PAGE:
Torture useless in hunt for bin Laden

“I think that without a doubt, torture and enhanced interrogation techniques slowed down the hunt for bin Laden,” Matthew Alexander told The Huffington Post.

Alexander, an Air Force interrogator, was able to successfully locate Abu Musab al-Zarqawi, a leader of al-Qaeda in Iraq, in 2006.

Alexander, along with other intelligence professionals, said the use of torture may cause people to lie or make false confessions.

“They gave us the bare minimum amount of information they could get away with to get the pain to stop, or to mislead us,” Alexander said of several Guantanamo Bay detainees.

“[Osama bin Laden’s death] vindicates the Bush administration, whose intelligence architecture marked the path to bin Laden’s door,” John Yoo, the former Justice Department official under the Bush administration who authored the secret ‘torture memos,’ said on Monday. Under Bush, the use of “enhanced interrogation techniques,” i.e. torture, was legally sanctioned.

A 2006 study by the National Defense Intelligence College found that rapport-based interrogations are very effective in obtaining information, whereas coercion involving physical brutality consistently builds resistance and resentment.

Khalid Sheikh Mohammad, the alleged 9/11 mastermind, repeatedly misled interrogators on a key al-Qaeda suspect, Abu Ahmed al-Kuwaiti. Sheikh Mohammad, who has reportedly been waterboarded 183 times in one month, has been subjected to other physical abuses upon being detained by US authorities.

“The bottom line is this: If we had some kind of smoking-gun intelligence from waterboarding in 2003, we would have taken out Osama bin Laden in 2003,” spokesman for the National Security Council Tommy Vietor said.

Glenn L. Carle, a retired CIA officer said that torture, “didn’t provide useful, meaningful, trustworthy information,” in tracking down bin Laden.

LF/PKH/MMN

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Bin Laden raid renews debate on interrogations: USA Today

When Barack Obama became president, he announced an end to the enhanced interrogations of al-Qaeda leaders at secret detention facilities that his predecessor, George W. Bush, said were essential to breaking up terror networks in the long-term.

Obama instead ramped up the targeted killing of terrorists with drone strikes, taking out many more than under Bush.

But the revelation that tips prodded from captured al-Qaeda members subjected to “enhanced interrogations” led to the capture of Osama bin Laden has ignited a debate over whether Obama should revisit the policies he cast aside.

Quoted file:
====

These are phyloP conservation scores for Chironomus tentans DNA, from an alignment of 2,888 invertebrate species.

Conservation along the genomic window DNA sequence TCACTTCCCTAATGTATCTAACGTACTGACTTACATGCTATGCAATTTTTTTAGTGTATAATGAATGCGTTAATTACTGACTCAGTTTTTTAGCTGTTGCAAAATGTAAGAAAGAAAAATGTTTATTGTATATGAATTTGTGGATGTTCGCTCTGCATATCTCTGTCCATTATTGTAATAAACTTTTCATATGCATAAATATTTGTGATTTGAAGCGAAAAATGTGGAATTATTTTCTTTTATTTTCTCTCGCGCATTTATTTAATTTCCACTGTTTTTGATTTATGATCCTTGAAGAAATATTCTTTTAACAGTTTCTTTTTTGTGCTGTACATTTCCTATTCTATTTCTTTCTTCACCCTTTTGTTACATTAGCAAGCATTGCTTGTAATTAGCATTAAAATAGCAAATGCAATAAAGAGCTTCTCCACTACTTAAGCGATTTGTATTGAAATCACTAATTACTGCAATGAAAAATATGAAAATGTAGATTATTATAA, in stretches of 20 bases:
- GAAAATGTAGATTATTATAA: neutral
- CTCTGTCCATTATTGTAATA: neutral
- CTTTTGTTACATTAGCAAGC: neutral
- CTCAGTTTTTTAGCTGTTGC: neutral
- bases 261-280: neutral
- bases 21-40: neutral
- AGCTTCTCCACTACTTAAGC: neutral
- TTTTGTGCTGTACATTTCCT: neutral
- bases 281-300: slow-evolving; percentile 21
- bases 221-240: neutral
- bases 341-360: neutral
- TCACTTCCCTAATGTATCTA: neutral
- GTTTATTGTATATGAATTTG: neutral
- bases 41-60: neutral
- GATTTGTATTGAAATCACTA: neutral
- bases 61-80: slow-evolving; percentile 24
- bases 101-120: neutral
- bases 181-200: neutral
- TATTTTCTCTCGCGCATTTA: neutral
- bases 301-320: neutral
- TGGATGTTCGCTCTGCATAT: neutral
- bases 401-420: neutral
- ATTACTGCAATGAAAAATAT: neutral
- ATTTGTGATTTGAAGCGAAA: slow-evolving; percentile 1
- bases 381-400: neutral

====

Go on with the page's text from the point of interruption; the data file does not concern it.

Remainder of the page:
John Yoo, the Bush White House lawyer who ruled that terror suspects were “enemy combatants” could be handled outside the criminal justice system said the United States is “losing vital intelligence opportunities if we are killing bin Laden and other al Qaeda leaders when we have the opportunity to capture them.”

Michael Vietor, spokesman for Obama’s National Security Council, said the value of the enhanced interrogation techniques has been overblown.

“It’s impossible to know whether information obtained by EITs (enhanced interrogation techniques) could have been obtained by other forms of interrogation,” Vietor said. “There’s no way that information obtained by EITs was the decisive intelligence that led us directly to bin Laden.”

Other CIA operatives say the program was ineffective in the long-term.
Glenn Carle, a former CIA operations officer who interrogated a suspected al-Qaeda leader, said the Bush detainee program was “a hugely labor-intensive operation” that’s “not sustainable for a large number of people over an extended period of time.” Abu Musab al-Zarqawi, the leader of al Qaeda in Iraq, was eventually found and killed without enhanced interrogation techniques, said Matthew Alexander, a retired Air Force officer and interrogator.

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Bin Laden’s Death Rekindles Torture Debate

The killing of al-Qaida leader Osama bin Laden has reignited the debate over torture. Advocates of “enhanced interrogation techniques” argue the mission validates their position, while others contend that tough questioning played a small role.

Former Bush administration officials, such as John Yoo, who authored memos justifying the techniques, and members of Congress, such as House Homeland Security Committee chairman Rep. Peter King, R-N.Y., were quick to claim vindication. However, The New York Times reported that the techniques played a small role at best in identifying the courier that led to bin Laden’s lair.

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